I had a lovely weekend. Four friends (some of whom I’ve known for twenty years) flew in from various parts of the country to visit, and though we haven’t spoken much in the past decade+ of geographical separation, it felt just like “home” when we got back together again. We laughed, we played, we hiked, we ate, we sang, we talked. Plus they bought me a lemon tree for my backyard! Happy, happy, happy…
Despite the happy-ful-ness of the weekend, I can’t stop thinking about one very sad little incident. After several days of not-enough-nap, my almost-three-year-old toddler definitely wasn’t acting himself. I guess I should have known I was headed for disaster as we drove off in that sleep-deprived state to see the Desert Botanical Garden with my visiting friends. To sweeten the deal, no food is allowed in the gardens, so I was not only heading for disaster, but I was eliminating one of the most effective items in my bag of tantrum tricks: snacks! But off we went anyway.
I suppose I also should have known better than to let said sleep-deprived toddler out of the stroller to walk, but I figured, with four extra adults to keep track of him, we’d manage. I was mostly worried about the many pokey cacti lining all the pathways, but he was smart enough to keep a safe distance. Unfortunately, however, his little legs have been rather accident-prone of late, and he managed to stumble, fall, and skin the very same knee he has skinned no less than four times in the last month.
Any seasoned momma knows that the strength and length of a child’s post-owie crying spell can vary considerably based on how sleep-deprived and snack-deprived they are at the moment. Well, he was very sleep-deprived and snack-deprived. So it was loud and long. And he was bleeding. Poor kid.
My friends took over pushing my baby in the stroller, and I scooped him up in my arms and got to work consoling him, like I usually do, “Did you get an owie? I’m so sorry, buddy,” etc. In my focus on his needs and with his cries wailing in my ears, I was completely unaware of what was happening behind me as we walked quickly toward the butterfly exhibit. (I hoped the butterflies might distract him from the pain and ease his cries.)
Several other people were walking a couple of yards behind me but within ear-shot of my friends. As my toddler’s cries continued, an older man among the group said, in mockery, “Wah, wah, wah, wah… Shut up!” One of my friends, appalled, turned to him with a look of disgust and said (in “defense of my son’s honor,” as she told me later), “You shut up!”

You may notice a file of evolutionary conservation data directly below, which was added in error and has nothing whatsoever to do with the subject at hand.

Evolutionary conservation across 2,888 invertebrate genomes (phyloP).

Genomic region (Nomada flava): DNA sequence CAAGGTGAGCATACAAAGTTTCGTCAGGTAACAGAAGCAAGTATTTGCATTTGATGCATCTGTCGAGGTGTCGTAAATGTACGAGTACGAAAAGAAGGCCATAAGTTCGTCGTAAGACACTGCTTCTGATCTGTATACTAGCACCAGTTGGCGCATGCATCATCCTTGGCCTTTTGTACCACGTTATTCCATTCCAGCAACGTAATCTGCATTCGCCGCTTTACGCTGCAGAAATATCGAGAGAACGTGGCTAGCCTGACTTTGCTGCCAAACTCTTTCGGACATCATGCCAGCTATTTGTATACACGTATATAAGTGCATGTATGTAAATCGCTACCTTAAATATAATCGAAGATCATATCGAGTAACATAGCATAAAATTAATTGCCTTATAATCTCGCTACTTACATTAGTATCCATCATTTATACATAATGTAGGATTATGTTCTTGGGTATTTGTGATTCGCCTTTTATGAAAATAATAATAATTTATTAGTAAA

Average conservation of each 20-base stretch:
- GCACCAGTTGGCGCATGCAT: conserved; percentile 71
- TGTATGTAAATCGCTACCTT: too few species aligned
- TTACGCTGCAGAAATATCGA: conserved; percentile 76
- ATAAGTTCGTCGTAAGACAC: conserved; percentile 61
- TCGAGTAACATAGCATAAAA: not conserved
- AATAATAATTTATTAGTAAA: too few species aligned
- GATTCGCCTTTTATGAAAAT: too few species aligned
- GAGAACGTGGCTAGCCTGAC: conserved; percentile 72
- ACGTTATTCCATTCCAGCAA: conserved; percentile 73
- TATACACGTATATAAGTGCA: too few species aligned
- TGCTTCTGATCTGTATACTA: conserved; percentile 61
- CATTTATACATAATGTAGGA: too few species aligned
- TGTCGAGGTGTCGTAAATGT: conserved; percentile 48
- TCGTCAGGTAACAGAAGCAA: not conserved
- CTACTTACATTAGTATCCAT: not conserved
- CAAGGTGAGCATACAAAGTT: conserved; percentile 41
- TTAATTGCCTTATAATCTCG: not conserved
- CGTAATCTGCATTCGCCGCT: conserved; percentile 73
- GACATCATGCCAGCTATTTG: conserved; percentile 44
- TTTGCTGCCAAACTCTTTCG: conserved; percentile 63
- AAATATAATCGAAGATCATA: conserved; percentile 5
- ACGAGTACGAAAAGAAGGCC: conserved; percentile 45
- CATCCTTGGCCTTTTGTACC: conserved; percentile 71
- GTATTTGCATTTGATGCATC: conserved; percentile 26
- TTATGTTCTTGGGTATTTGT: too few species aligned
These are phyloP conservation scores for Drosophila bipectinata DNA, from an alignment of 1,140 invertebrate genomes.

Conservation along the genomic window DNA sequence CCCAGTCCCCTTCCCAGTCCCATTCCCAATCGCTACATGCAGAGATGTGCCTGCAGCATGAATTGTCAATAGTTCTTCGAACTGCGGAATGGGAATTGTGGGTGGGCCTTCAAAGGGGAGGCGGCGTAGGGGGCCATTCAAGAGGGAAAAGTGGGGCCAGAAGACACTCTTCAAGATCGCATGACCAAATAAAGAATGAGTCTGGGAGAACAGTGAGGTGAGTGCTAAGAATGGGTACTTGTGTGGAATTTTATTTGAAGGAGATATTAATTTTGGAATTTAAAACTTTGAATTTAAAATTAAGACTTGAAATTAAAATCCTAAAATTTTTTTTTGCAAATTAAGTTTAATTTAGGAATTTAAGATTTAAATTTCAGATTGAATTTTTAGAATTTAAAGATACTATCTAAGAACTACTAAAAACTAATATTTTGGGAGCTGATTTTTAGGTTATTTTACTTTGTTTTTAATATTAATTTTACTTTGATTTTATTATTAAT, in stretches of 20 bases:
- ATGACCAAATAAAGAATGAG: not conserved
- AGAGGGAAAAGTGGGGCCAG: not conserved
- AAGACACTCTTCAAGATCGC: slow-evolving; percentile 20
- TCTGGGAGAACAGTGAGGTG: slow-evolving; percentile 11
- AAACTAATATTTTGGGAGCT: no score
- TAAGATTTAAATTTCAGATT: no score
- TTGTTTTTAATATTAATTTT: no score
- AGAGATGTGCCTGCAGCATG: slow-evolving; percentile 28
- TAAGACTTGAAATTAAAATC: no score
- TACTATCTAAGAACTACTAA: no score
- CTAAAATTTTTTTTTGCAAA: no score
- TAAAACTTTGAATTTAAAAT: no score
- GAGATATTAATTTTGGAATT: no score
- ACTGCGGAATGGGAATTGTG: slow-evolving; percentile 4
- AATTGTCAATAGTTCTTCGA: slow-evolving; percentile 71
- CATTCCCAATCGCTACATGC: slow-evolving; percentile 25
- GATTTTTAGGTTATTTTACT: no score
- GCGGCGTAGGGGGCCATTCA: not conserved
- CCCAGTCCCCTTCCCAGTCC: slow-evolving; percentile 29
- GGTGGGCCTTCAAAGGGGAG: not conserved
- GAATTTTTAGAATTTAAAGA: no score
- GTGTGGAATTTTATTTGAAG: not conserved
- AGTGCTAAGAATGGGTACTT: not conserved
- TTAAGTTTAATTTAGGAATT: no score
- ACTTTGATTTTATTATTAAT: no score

It wasn’t until the next day that I found out about this exchange. When my friend told me, I felt like my heart suddenly broke into hundreds of pieces (at least temporarily). I couldn’t believe it. I didn’t want to believe it. I should mention that the rest of our visit to the Desert Botanical Garden went downhill from there. Once we got into the butterfly exhibit, both my toddler and baby were crying. I felt so badly about disturbing all the people trying to enjoy the beautiful flowers and butterflies, so we quickly escaped to a more open area with fewer people to disturb. Feeling like an irritating spectacle with my whining children, I sighed to my friend, “This is why we never go anywhere.” Soon afterward, I left my friends to enjoy the rest of the garden in peace and took my cranky little ones home. I already felt guilty for disturbing all the garden visitors, so learning about that old man’s cruel words was like adding salt into an already festering wound.
It would be one thing if my toddler was crying for no apparent reason. I could understand people getting irritated by that. I get irritated by my son’s whining myself (multiple times a day). But he was hurt! He was bleeding! I wouldn’t be too shocked by a pre-pubescent ten-year-old boy mocking him and telling him to “Shut up,” but this was a grown man who should have known better. If adult on-lookers can’t find even a small soft place in their heart for a bleeding child, if they can meet a child’s pain with cruelty rather than consolation, then what is this world coming to?
I generally avoid taking all four of my children into public, in part because I realize what a spectacle we can be. But I also feel like the world is growing more and more averse to children and normal child behavior. And if you happen to be on an airplane, in the bus, at an art museum, or (apparently) walking through a botanical garden, you best be sure that your children don’t make a peep. And if you do happen to be in one of those places when a child gets hurt or throws a tantrum, prepare yourself to receive at the very least lots of negative energy being thrust in your general direction, if not outright verbally spewed at you.
I love Kara Gebhart Uhl’s recent article, “Apologies to the Parents I Judged Four Years Ago.” She’s certainly right about this pre/post-children shift in thinking…
Pre-children: Public tantrums are unacceptable.
Post-children: Removal of the child is only sometimes doable; predicting when a tantrum is going to strike is often impossible.
I should have known better than to take my sleep-deprived toddler into a botanical garden and let him loose. But that doesn’t excuse the cruelty we encountered there. Kids scrape their knees. Kids cry. Kids can be loud. Kids are uninhibited and free with their emotions. All of this is normal. It makes me so sad to watch our society grow more and more inhospitable to some of the most beautiful little blessings present on this earth. Yes, kids can be obnoxious. I’m not disputing that. But can’t we meet that normal child behavior with understanding, compassion, and patience? Can’t we cut a kid some slack when he’s bleeding at the knee? Can’t we remember that we were kids once too?